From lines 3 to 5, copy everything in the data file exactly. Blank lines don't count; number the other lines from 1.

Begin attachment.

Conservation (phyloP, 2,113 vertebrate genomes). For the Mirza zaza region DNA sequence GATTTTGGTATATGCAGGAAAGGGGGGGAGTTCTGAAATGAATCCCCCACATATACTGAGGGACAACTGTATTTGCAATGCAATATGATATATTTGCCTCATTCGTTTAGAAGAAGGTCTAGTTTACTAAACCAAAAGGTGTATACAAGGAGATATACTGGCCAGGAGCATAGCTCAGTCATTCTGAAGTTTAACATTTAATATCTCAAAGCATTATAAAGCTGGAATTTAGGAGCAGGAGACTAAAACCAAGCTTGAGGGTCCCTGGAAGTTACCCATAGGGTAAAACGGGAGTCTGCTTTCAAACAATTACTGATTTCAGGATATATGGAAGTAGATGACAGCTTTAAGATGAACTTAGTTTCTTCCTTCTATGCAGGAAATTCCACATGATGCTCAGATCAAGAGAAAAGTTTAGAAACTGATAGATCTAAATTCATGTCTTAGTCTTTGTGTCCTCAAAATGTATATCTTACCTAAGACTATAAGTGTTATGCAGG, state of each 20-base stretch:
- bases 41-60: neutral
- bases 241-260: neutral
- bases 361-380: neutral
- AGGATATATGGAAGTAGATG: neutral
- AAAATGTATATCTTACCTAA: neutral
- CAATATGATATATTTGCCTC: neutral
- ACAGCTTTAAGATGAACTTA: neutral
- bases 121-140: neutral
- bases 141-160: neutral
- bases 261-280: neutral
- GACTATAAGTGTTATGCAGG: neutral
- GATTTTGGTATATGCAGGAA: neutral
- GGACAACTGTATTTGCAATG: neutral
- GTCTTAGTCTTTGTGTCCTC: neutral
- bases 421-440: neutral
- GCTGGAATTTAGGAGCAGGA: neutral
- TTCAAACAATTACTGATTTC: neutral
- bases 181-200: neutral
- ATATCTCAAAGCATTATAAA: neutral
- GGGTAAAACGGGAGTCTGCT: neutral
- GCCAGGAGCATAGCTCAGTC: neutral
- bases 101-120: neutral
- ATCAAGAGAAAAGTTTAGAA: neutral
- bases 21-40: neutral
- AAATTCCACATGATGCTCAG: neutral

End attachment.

- bases 241-260: neutral
- bases 361-380: neutral
- AGGATATATGGAAGTAGATG: neutral